Click here to Skip to main content
Click here to Skip to main content

Wrap Those Session Variables!

, 12 Mar 2007
Rate this:
Please Sign up or sign in to vote.
Encapsulating the details of session variable management.

Introduction

ASP.NET applications typically have to deal with session variables. It's not uncommon to have to deal with lots of them, and if you're not careful, you can have the variable names sprinkled liberally throughout your code. When it comes time to refactor those session variables--such as when one needs to be renamed or becomes obsolete--this becomes a maintenance headache. Further, you may find yourself constantly trying to remember what the string key is that references a particular session variable.

In large, multi-developer projects, this can be especially problematic. If there's no centralized location for managing session variables, they may not be documented very well, if at all. How is a particular session variable used? What is its data type? When is it meaningful? When was it introduced? What pieces of the software use it? Is it still used?

Without some discipline, session variables can quickly become unmanageable. In applications with large numbers of users, where the amount of memory consumed by your sessions is important, this can be a serious consideration. You need to be able to quickly deprecate obsolete variables and identify every point in the code that uses them. You need to be able to quickly change the name of a variable without impacting the entire system or using kludgy search-and-replace features.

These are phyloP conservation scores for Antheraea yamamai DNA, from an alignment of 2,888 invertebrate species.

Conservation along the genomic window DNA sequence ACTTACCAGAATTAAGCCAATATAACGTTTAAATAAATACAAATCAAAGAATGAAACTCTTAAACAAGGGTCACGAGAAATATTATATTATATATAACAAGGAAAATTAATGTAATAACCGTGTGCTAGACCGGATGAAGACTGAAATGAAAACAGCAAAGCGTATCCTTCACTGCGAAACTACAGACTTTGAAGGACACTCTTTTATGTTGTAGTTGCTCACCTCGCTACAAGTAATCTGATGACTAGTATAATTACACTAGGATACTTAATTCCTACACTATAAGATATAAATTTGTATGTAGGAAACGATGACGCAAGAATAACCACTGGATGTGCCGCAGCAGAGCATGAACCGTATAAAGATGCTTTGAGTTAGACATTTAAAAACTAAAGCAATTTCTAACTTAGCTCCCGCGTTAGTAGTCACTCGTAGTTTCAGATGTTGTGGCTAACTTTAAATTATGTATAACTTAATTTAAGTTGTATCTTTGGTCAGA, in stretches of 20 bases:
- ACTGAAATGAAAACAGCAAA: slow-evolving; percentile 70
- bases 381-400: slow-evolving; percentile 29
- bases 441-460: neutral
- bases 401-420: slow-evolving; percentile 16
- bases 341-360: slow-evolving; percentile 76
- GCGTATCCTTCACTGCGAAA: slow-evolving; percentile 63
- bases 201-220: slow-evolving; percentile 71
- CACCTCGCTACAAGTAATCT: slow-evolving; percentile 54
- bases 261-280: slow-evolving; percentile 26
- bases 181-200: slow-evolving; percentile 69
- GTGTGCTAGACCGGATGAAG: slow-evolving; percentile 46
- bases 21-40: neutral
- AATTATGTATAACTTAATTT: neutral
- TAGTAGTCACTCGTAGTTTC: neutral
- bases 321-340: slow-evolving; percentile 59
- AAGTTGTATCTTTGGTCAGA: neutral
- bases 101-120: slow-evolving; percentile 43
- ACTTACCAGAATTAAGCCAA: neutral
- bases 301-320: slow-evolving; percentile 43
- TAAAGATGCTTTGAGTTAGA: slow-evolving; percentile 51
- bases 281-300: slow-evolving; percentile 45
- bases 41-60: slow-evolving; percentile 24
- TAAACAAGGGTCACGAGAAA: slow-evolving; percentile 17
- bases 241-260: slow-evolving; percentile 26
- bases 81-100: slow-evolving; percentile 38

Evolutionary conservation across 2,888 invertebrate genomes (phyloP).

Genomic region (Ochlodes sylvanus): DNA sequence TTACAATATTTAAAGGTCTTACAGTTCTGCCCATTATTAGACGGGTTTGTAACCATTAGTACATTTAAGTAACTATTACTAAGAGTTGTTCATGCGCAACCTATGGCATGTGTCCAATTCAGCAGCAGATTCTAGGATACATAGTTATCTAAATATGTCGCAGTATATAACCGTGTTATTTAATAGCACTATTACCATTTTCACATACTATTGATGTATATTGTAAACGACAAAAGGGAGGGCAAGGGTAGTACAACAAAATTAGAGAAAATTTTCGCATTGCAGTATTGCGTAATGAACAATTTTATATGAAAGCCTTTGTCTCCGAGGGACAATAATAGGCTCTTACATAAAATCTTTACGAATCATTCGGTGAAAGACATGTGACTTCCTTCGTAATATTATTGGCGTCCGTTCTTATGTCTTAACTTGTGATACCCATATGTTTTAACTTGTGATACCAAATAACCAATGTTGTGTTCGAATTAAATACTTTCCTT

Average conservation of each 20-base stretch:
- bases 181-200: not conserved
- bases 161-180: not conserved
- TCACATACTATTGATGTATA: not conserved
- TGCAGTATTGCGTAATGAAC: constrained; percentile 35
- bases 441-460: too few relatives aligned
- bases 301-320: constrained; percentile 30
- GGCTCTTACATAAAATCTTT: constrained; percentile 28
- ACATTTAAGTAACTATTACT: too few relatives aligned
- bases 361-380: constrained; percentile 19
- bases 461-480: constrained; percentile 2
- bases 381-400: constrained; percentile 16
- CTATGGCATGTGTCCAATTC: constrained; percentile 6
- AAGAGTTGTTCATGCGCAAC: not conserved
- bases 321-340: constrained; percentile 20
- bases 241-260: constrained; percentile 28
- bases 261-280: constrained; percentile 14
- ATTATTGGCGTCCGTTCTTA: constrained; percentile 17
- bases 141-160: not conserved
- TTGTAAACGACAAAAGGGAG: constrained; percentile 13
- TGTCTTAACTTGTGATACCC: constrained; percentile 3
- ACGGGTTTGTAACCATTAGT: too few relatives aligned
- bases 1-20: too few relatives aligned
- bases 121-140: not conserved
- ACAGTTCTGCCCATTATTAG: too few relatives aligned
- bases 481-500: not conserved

Enter encapsulation and information hiding, key principles of object oriented programming. In this article, we'll talk about a class that encapsulates the details of working with session variables. It will completely abstract away the details of the key names, so you don't have to remember them, or sprinkle those string constants throughout your code. Further, it will provide strongly-typed properties that do away with the need to perform type casting at the point of call. It will allow you to determine if you even have a valid session object to begin with, before you attempt to query it for information. And, it will allow you to quickly deprecate variables in the event that one becomes obsolete. Finally, it will make it easy to refactor the string key should you need to do so.

Using the Code

The class we're talking about is called MySession. Because it's so small and straightforward, I've included its full code right here.

Option Explicit On
Option Strict On

Imports System.Web.SessionState 

''' <summary>